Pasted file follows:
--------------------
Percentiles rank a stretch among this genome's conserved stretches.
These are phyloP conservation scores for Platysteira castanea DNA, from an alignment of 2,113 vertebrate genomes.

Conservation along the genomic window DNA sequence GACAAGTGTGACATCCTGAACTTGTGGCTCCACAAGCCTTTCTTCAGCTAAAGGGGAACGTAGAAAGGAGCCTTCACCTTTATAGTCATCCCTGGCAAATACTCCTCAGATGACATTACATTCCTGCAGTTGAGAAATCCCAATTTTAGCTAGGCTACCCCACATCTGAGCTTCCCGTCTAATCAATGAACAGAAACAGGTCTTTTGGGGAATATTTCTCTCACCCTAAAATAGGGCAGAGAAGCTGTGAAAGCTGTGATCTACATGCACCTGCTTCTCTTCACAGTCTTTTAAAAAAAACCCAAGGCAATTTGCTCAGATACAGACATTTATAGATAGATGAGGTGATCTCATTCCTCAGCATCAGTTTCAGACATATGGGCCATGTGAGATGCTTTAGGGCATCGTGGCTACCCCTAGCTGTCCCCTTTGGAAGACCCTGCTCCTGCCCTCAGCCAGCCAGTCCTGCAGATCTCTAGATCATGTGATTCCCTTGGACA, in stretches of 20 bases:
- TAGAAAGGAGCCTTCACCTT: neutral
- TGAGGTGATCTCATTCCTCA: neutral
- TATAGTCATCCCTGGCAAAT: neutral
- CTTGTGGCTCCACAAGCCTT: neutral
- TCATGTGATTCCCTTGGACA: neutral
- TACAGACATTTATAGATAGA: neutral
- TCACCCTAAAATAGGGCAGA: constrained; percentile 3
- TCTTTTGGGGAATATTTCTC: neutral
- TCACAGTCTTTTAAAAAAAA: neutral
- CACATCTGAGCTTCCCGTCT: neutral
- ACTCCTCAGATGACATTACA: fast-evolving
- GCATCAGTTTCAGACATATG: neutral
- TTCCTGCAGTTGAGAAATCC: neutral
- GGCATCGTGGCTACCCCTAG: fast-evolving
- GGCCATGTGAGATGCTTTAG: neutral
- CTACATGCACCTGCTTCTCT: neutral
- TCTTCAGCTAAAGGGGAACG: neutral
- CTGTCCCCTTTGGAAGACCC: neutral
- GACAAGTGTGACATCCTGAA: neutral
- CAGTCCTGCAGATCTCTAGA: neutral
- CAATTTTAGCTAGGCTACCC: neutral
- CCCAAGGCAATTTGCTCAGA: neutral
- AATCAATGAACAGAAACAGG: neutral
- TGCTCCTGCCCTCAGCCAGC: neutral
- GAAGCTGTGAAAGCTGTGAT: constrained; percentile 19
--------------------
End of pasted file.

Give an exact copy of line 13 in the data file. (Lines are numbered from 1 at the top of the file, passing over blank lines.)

- CACATCTGAGCTTCCCGTCT: neutral